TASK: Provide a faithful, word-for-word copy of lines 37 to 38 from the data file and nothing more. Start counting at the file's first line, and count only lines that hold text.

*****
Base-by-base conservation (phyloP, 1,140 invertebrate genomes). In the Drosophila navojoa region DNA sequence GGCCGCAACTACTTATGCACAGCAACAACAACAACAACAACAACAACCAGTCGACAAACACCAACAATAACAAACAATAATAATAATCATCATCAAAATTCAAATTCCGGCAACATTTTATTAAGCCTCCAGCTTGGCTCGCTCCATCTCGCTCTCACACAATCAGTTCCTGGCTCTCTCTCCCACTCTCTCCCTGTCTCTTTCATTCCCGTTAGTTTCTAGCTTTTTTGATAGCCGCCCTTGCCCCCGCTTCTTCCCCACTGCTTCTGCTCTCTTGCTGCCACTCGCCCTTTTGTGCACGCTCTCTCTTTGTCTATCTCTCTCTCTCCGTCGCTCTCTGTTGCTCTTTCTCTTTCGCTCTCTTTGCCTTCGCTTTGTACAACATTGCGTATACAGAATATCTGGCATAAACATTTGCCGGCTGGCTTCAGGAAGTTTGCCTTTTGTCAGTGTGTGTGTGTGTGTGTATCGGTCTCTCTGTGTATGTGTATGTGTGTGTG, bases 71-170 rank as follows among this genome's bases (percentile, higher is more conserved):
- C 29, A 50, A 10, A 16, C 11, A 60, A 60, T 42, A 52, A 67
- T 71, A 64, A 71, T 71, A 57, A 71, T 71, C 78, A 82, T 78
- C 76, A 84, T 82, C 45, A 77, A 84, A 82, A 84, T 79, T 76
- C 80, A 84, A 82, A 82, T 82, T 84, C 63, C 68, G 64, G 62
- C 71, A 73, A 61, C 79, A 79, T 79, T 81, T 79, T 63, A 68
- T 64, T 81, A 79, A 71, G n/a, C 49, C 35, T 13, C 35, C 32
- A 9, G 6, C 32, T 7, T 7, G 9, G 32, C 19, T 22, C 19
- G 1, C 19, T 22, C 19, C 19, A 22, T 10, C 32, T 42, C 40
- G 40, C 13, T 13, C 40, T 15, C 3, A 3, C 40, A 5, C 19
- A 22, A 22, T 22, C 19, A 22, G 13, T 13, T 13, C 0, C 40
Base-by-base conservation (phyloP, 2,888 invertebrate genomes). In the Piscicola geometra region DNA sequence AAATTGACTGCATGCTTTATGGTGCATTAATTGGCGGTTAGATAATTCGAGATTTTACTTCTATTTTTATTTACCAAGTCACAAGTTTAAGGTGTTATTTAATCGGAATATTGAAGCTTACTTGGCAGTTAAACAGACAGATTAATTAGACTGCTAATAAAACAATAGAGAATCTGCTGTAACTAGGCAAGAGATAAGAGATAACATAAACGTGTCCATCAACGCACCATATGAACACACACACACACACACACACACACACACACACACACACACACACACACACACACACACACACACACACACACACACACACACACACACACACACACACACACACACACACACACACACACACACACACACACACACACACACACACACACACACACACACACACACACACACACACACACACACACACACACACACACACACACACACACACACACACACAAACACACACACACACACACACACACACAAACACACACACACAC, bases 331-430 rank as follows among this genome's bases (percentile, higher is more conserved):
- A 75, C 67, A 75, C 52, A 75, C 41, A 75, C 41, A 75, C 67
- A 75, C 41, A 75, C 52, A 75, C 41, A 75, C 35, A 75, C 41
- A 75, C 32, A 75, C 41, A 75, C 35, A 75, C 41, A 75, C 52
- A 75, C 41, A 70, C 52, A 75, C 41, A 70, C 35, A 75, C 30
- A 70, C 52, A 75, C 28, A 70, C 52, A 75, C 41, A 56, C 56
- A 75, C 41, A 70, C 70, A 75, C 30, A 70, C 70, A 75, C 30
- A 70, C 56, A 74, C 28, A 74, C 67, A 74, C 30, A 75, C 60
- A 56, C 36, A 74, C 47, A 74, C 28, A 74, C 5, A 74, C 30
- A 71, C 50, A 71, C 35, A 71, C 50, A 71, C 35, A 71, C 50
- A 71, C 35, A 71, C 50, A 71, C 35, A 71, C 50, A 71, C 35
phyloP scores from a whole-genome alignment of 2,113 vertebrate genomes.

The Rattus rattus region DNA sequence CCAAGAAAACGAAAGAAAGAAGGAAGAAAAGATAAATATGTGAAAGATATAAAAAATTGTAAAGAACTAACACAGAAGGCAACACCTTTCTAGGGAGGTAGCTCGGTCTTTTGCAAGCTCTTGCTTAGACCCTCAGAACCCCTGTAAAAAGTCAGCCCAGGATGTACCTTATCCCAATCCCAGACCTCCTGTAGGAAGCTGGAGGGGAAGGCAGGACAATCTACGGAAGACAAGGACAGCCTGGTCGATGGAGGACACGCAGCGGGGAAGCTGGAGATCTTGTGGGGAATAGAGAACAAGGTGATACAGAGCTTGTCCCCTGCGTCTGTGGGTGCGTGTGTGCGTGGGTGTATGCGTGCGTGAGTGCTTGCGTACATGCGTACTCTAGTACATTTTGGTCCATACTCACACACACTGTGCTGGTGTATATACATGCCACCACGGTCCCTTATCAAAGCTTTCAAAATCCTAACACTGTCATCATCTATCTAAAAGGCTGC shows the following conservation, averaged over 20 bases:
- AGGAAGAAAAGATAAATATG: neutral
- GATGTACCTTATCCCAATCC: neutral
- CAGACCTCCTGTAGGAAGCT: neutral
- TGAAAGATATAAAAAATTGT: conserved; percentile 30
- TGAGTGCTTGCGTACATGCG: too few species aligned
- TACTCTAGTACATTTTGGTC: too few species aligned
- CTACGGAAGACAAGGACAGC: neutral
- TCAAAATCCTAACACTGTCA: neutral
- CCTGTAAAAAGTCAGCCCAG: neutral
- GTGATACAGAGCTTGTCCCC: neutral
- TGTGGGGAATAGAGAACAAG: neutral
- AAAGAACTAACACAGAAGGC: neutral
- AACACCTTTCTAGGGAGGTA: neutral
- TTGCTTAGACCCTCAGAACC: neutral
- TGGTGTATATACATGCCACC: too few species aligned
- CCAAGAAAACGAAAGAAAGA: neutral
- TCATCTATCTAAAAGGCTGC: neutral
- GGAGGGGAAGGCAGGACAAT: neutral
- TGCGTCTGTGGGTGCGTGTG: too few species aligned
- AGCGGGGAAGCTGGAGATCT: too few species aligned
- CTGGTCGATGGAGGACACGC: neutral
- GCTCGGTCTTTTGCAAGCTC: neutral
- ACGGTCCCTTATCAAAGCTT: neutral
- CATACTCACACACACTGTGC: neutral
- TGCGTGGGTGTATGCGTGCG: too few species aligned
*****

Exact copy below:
- AACACCTTTCTAGGGAGGTA: neutral
- TTGCTTAGACCCTCAGAACC: neutral